• Digital contact: A parent or other caregiver who has HPV-related warts on their hands may transfer the virus to a baby during diaper changes.
  • Auto-inoculation: A person may spread the virus from one region of their body to another, for example, by touching genital warts and then touching their mouth.

Oral HPV infection appears to be significant in the transfer of HPV among family members.

Asymptomatic Infections

It's possible to have HPV and not realize it. HPV can be passed from person to person even when an infected person has no signs or symptoms that are normally associated with HPV. And even if you have not had sex for many years, you could still potentially be infected.

HPV symptoms can sometimes develop years after exposure, making it difficult for many people to know when they contracted the infection.

Preventing HPV Infections

Since HPV is not only the most common sexually transmitted disease but can be transmitted in non-sexual ways as well, how can you protect yourself and your family?

Awareness: The first step is simply being aware that these viruses are "out there" and that a person could be infected even if he or she doesn't have any symptoms. Awareness of invisible microorganisms alone helped drop the rate of devastating childbed fever when the unseen culprits were acknowledged.

Practicing Safe Sex: Safe sex practices are important for reducing not only HPV infections but several sexually transmitted diseases. Women may reduce their risk of HPV by 70 percent by regularly insisting on a condom and making sure it is used correctly. For sexually active individuals, wearing a condom and limiting the number of sexual partners may reduce the risk of transmission.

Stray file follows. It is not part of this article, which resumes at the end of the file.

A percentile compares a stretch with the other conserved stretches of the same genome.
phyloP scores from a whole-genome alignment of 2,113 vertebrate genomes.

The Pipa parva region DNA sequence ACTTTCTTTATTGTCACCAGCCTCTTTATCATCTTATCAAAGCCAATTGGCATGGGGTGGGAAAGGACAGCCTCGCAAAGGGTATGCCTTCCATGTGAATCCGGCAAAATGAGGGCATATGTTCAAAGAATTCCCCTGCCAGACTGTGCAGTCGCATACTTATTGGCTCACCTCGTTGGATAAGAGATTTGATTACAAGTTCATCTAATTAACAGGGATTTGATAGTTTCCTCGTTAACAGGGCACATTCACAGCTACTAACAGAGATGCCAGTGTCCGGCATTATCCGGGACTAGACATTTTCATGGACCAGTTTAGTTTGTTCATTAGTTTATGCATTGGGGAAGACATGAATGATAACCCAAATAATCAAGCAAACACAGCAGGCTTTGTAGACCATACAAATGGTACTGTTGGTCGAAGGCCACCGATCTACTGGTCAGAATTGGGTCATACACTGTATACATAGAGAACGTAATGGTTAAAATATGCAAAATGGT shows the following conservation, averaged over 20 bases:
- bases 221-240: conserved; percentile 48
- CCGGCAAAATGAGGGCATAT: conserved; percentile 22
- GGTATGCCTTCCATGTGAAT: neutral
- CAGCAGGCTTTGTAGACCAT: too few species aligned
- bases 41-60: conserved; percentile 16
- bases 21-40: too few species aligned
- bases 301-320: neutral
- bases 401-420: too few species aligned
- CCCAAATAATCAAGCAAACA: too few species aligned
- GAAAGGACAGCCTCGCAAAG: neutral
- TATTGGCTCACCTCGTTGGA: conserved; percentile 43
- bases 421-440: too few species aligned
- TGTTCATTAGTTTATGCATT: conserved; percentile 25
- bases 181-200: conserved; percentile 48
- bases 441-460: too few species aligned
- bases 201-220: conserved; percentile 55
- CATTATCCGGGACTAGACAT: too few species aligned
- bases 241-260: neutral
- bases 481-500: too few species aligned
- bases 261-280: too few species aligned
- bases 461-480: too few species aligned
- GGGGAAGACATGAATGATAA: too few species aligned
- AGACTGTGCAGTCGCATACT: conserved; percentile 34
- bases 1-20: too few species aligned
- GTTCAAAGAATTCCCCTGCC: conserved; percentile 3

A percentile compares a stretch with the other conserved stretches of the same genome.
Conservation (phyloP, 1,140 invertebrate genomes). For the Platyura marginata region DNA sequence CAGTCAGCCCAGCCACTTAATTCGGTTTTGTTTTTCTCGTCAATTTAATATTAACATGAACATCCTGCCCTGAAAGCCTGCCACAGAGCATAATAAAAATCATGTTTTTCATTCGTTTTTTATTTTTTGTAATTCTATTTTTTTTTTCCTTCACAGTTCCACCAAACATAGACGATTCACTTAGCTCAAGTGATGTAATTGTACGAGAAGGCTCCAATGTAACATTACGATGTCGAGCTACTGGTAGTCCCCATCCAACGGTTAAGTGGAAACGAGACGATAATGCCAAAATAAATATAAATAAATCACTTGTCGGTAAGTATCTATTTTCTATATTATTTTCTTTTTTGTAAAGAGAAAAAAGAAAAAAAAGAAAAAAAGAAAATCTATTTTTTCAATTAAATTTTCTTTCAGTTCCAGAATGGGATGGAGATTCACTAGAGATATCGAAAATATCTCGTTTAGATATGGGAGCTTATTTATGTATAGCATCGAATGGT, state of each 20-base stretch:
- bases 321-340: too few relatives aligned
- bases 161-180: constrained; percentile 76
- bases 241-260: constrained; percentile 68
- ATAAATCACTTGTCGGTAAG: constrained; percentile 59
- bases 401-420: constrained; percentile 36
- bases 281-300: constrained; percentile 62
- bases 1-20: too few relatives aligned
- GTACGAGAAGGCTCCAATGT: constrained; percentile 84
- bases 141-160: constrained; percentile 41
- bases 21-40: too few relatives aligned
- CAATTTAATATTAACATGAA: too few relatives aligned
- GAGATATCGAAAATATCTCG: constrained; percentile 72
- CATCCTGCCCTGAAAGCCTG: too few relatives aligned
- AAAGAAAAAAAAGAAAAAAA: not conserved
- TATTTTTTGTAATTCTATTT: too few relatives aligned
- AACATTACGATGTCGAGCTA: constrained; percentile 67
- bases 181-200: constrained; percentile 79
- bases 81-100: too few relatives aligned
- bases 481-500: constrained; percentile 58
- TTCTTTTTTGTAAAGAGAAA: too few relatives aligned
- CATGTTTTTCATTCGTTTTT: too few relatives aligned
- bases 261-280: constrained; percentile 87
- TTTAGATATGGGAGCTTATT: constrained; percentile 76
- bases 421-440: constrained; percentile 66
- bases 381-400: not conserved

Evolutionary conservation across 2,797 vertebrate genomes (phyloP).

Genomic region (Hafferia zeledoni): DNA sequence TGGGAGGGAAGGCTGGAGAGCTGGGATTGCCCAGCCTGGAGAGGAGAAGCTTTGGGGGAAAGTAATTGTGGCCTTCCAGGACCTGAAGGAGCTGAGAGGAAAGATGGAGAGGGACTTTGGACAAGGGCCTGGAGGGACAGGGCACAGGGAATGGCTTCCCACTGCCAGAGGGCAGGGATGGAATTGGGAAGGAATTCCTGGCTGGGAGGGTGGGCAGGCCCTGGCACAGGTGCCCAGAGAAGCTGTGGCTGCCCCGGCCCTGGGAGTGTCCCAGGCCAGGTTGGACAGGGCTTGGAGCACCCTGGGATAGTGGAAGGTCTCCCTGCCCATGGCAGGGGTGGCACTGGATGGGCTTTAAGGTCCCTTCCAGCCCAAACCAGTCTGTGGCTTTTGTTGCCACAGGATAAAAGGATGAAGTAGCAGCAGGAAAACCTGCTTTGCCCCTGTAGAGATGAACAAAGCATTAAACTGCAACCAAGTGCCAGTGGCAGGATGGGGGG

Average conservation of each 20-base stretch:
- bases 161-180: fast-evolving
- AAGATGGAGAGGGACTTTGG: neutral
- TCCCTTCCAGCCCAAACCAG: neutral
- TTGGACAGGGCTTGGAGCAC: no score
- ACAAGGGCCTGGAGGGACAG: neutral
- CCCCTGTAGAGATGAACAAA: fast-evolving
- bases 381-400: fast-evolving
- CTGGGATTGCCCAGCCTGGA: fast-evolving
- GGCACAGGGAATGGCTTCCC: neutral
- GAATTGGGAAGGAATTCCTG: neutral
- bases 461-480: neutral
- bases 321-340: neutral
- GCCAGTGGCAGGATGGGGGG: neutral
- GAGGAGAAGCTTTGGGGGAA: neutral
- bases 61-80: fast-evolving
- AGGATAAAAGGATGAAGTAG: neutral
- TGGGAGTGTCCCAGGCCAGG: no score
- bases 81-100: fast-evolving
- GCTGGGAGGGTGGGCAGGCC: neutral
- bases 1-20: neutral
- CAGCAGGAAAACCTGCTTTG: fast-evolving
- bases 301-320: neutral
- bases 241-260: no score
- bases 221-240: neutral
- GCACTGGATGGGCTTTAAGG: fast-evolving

Handwashing: Handwashing is very important in many ways and is also one way to reduce your risk of either contracting or spreading HPV to other areas of your body or to other people.

Getting Immunized: There are now three HPV vaccines that protect against certain strains of the virus. The vaccine is approved for males between the ages of 9 and 15 and females between the ages of 9 and 26, though the FDA recently extended this coverage for women up to the age of 45. The vaccines vary somewhat in the strains they cover (though all cover some strains that are associated with cancer as well as the strains that commonly cause genital warts), so it's important to do a little research and talk to your doctor about which one is best for you.

Regular Pap Smears: Since HPV infections are often asymptomatic in women (but could still be causing the changes that could lead to cervical cancer), it's important to follow current guidelines for Pap smears (and HPV testing in some cases).

A Word From Verywell

The chance that HPV could be acquired from a toilet seat is extremely unlikely in developed countries. That said, the virus can be transmitted in non-sexual ways, and theoretically, even from an object to a person (fomite transmission). Having an awareness of the methods of transmission and taking precautions such as safe sex, handwashing, and getting immunized can go a long way in lowering your risk.